Jan 24, 2011

The Goal of Reconciliation

Colossians 1:21–22

“You, who once were alienated and hostile in mind, doing evil deeds, he has now reconciled in his body of flesh by his death, in order to present you holy . . . and above reproach before him” (Col. 1:21-22).

Having spoken of the majesty and supremacy of Christ, which undergirds the fact that He is sufficient for salvation and spiritual growth (Col. 1:15–20) — a vocation typically reserved for the one God (Ps. 73) — Paul begins to outline the benefits that come to those who put their trust in the Savior. Since the apostle has just finished speaking of the cosmic reconciliation effected through the sacrifice of Christ, it is natural that he should personalize this subject for his audience by looking at how this reconciliation applies in the lives of his readers.

Paul accomplishes this by contrasting the condition of the Colossians before they knew Christ with their life after coming to faith. The picture of their life prior to Jesus is as bleak as can be. Alienation from and hostility toward the true God defined the Colossians’ lives, along with evil deeds, which were the natural outflow of their condition (Col. 1:21). But this was not true only of the believers in Colossae; it is the natural condition of all human beings prior to God’s gracious call by the Spirit to follow Christ. It is popular both inside and outside the church to see people, for the most part, confused about who the true God is. Yet Scripture tells a far different story. Unregenerate people are not merely confused about the Lord, they hate Him and will do all they can to suppress the truth about who God is and who they are (Gen. 6:5; Ps. 116:11; Rom. 1:18–32). We were like this before we knew Jesus as our Savior and our adoption into God’s family, and recognizing this fact helps us understand the depth of His love for us. God has shown His love in that while we hated Him, He sent His only begotten Son to die for us (Rom. 5:6–8).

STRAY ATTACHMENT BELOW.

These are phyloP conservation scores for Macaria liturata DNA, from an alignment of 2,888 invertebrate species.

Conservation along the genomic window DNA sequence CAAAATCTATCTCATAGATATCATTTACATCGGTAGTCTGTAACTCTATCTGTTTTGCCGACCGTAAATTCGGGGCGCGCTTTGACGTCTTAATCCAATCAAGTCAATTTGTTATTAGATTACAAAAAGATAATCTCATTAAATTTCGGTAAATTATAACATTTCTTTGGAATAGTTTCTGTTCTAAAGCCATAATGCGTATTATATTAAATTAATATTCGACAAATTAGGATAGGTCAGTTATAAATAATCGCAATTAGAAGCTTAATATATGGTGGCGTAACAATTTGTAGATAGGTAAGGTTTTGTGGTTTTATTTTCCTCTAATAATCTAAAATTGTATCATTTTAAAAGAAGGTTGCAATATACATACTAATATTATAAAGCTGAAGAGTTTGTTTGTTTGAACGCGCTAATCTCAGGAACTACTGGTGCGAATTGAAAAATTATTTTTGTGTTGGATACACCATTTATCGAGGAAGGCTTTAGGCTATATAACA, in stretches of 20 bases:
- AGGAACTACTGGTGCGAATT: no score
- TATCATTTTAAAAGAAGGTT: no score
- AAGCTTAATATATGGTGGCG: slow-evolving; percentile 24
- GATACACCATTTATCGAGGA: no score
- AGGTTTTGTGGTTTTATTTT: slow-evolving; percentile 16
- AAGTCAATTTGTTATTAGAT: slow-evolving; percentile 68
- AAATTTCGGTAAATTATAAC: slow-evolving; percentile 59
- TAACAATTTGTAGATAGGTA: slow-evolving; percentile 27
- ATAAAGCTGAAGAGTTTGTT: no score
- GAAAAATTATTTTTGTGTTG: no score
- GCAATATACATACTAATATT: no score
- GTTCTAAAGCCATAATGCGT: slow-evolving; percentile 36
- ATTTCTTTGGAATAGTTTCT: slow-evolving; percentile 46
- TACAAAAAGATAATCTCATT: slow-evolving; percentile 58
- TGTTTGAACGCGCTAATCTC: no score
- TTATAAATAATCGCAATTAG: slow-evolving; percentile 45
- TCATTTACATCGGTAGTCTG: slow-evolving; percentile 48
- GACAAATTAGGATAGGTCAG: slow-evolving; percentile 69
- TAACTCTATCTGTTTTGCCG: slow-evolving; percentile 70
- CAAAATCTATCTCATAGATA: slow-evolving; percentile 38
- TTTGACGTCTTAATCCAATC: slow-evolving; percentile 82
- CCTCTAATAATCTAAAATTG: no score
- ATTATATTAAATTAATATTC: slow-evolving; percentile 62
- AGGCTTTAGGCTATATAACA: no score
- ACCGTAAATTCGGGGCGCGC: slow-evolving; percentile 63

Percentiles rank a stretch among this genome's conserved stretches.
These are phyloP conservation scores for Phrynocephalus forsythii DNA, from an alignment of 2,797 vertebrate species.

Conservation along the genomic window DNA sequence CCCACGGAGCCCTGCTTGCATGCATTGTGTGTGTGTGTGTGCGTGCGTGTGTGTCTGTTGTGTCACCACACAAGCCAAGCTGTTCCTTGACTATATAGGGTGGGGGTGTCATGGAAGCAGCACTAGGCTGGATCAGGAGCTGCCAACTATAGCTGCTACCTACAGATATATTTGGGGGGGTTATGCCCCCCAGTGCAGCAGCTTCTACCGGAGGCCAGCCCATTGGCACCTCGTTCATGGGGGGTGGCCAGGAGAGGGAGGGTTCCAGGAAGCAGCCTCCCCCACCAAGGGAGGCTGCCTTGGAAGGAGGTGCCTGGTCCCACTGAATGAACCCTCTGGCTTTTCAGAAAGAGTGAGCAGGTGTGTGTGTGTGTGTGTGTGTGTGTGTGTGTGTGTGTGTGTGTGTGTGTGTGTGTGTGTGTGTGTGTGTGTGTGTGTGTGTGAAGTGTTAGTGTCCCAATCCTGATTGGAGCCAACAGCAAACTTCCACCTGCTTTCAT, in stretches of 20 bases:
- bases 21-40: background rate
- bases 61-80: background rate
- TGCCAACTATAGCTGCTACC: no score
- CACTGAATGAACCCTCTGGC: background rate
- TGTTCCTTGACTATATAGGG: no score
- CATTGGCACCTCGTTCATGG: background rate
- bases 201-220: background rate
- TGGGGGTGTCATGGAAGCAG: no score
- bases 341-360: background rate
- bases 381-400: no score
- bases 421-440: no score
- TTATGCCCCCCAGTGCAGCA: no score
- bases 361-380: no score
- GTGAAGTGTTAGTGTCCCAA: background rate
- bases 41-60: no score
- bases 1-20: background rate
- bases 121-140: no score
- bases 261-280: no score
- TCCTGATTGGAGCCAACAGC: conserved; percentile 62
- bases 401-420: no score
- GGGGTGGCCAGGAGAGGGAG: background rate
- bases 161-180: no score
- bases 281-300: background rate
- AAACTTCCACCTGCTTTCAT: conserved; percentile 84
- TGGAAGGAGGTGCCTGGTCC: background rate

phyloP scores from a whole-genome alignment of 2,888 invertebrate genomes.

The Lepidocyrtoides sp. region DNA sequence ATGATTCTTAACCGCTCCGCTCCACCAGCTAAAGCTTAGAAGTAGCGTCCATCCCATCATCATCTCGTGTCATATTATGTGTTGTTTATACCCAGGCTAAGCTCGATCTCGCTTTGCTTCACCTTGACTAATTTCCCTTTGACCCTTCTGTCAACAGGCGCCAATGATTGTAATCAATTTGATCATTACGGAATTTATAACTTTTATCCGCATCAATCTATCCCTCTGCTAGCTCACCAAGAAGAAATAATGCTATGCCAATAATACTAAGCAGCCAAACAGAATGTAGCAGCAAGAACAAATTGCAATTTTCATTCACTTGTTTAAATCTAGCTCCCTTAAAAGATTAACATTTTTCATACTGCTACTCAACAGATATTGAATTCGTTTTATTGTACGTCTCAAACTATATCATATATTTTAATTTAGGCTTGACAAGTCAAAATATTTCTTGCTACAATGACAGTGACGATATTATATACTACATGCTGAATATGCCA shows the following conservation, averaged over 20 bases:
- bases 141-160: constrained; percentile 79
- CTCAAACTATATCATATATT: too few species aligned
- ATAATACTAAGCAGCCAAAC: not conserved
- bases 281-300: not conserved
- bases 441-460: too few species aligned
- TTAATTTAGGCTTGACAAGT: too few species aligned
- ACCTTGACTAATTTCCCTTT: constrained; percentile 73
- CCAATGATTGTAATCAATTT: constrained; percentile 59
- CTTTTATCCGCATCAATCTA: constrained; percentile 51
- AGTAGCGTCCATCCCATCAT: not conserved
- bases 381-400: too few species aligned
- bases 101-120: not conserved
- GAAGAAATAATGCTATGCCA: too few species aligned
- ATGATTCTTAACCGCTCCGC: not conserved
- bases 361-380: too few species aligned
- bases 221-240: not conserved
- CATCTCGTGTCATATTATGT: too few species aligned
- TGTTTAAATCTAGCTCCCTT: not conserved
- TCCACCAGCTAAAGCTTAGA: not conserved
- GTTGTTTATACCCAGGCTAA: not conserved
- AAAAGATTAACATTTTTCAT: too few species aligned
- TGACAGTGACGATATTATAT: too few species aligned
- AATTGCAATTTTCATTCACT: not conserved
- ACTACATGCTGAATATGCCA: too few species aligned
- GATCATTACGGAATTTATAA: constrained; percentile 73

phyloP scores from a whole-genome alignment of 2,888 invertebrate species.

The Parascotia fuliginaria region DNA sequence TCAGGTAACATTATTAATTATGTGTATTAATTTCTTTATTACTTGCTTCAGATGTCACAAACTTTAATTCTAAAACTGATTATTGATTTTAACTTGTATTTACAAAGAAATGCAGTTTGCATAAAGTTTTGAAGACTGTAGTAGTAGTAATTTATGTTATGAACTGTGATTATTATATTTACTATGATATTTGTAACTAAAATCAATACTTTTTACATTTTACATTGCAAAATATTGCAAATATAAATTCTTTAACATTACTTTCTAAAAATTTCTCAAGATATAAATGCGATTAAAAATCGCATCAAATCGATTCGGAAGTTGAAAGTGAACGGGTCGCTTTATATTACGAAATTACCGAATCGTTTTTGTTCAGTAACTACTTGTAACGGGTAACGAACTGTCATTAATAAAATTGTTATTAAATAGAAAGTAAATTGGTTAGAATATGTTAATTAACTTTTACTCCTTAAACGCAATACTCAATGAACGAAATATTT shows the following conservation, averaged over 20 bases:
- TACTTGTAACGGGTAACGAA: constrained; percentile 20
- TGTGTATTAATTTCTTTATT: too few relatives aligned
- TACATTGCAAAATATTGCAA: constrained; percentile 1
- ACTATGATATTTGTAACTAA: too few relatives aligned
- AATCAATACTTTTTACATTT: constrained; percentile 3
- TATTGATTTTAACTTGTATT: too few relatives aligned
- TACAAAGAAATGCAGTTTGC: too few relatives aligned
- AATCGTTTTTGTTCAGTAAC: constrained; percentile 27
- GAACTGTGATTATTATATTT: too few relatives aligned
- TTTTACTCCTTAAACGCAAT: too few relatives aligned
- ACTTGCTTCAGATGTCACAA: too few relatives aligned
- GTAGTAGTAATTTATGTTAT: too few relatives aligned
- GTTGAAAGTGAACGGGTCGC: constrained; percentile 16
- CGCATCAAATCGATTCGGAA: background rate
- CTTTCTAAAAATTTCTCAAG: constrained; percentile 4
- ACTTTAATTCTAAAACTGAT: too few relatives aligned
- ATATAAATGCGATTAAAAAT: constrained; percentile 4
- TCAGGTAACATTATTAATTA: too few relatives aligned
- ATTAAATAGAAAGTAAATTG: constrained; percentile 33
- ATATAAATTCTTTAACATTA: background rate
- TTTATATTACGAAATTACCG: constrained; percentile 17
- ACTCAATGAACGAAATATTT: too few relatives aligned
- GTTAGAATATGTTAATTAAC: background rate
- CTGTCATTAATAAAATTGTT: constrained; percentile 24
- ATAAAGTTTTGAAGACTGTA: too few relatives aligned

Our condition as those reconciled to the Father, however, is far different, for Jesus died for us with the purpose of transforming us from profane, blameworthy enemies of God into holy, blameless saints (Col. 1:22). Completing this transformation is the goal of the Christian life, though this goal will not be achieved until that day in which we are glorified (Rom. 8:29–30). Still, there is real progress toward that end, for we are in Christ and have His Spirit working within us. John Calvin comments, “This holiness is nothing more than begun in us, and is indeed every day making progress, but will not be perfected until Christ shall appear for the restoration of all things.”

Coram Deo

Being declared righteous in Christ, we are accepted into the kingdom of God by faith alone without any consideration of our works. Still, those who are declared righteous begin to act righteous, and we grow in love for our Savior and personal holiness throughout our Christian walk. There is no believer God is not working to make holy and blameless, so none of us should despair that He will not discipline and purify us fully and finally.

For Further Study